What does a publisher do? Commission books

What does a publisher do? is a series of posts designed to answer that question, interpreted not in the sense of “What functions does a publisher seek to fulfil?” but rather “What operations does a publisher (well, this publisher at any rate) perform?” This is the twenty-first post in the series.

The second post (‘What does a publisher do? Manage stakeholders’) in this series set out a framework for subsequent posts – a framework based on the types of stakeholders a publisher needs to work with. Today’s post focuses on a publisher’s relationship with the suppliers in the form of originators of books (i.e., authors and volume editors). So:

Owners, investors Workforce State
Clients, customers

Previous have posts have dealt with these relationships directly (19 July and 6 Dec). Today’s post deals rather with the books that they originate.

As a publisher of books in the professional and academic sectors, I look for five factors in the books that I commission. We can summarise the factors in the following equation:

M1 + M2 + M3 + M4 + B = maximum likelihood of success.

Here is the key to the formula:

  • M1:  a clear statement of the prospective market. Who is going to buy this book?
  • M2: international market potential. Except in a very few territories (say USA and China) the home market is not usually bigger enough to make for profitable publishing on its own. Because of discounts, export sales and translation/co-publishing deals may not add very much to the top line  but their influence on the bottom line is usually greater.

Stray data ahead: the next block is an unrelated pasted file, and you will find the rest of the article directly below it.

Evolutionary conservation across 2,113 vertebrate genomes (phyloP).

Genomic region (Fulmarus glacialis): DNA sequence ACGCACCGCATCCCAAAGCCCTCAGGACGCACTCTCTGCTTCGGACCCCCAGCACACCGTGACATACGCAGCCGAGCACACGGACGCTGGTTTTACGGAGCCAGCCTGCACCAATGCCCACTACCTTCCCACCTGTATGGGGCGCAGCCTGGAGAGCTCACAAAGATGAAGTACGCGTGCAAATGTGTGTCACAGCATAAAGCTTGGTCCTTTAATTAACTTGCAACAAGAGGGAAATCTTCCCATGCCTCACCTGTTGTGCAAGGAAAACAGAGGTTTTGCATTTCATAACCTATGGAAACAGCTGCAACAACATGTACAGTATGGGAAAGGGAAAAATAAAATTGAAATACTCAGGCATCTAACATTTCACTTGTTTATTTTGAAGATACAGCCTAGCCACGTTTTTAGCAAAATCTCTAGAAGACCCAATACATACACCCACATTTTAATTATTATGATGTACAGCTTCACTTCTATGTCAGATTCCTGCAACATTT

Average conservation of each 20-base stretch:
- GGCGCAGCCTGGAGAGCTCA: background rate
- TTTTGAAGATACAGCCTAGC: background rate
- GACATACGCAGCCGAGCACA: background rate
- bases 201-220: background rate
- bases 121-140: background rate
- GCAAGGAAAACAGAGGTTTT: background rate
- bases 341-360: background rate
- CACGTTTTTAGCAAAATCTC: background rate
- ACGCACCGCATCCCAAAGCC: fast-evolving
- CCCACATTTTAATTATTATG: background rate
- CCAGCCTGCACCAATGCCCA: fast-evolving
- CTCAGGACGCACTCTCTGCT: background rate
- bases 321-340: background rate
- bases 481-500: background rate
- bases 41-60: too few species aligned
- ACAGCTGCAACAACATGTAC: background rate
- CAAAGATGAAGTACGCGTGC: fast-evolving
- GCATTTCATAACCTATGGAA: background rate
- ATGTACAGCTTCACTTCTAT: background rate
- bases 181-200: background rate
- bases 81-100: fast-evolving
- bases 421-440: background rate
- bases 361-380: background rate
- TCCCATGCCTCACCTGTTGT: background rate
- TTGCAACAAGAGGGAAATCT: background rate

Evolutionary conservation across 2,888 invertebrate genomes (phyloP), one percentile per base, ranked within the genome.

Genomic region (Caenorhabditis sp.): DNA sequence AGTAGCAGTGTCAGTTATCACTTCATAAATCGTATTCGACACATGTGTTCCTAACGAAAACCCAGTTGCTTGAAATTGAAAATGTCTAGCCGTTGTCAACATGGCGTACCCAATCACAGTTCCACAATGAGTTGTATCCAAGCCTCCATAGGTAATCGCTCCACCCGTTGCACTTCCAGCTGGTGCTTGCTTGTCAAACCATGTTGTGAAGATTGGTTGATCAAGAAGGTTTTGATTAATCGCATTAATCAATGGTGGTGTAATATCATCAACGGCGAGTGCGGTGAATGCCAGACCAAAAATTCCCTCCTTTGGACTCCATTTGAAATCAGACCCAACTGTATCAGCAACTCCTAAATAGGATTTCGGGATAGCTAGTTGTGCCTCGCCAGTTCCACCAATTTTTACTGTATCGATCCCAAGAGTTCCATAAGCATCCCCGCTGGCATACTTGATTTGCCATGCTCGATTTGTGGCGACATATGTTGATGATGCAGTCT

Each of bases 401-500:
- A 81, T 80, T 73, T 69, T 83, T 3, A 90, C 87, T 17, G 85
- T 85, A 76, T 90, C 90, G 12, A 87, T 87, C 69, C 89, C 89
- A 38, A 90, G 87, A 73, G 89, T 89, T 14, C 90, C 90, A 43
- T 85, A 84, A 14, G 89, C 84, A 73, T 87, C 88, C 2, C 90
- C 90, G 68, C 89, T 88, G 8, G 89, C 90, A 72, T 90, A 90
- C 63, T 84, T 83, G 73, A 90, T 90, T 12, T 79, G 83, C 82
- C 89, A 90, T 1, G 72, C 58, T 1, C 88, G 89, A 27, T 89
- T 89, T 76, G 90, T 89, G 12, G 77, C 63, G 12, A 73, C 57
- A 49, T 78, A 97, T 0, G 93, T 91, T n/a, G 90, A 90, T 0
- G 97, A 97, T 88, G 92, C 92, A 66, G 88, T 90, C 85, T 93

• M3: backlist market potential. Merely topical books are no use: I want books that will continue to sell in Year 2, Year 3, and so on. One of the attractions of monograph publishing is that one continues to make sales several years after publication – a trend that the development of patron-driven acquisition in the library market might heighten.
  • M4: channels to market. There may be a clearly defined and sizeable market; it may be international; it may persist over time: but how do I reach that market? Some markets are diffuse (the main reason for my aversion to trade publishing, especially fiction). Others are contiguous and/or well networked. This makes them easier to reach – for example, through deals with associations or societies.
  • B: benefits to the reader. How will the book help its readers? What benefits will it provide for them? This really is the $64,000 question: if a book proposal doesn’t explain this, I won’t commission the book.

None of the above guarantees success. For one thing, we’re making guesses about the future, which is always uncertain. But the above five factors do maximise the likelihood of success.


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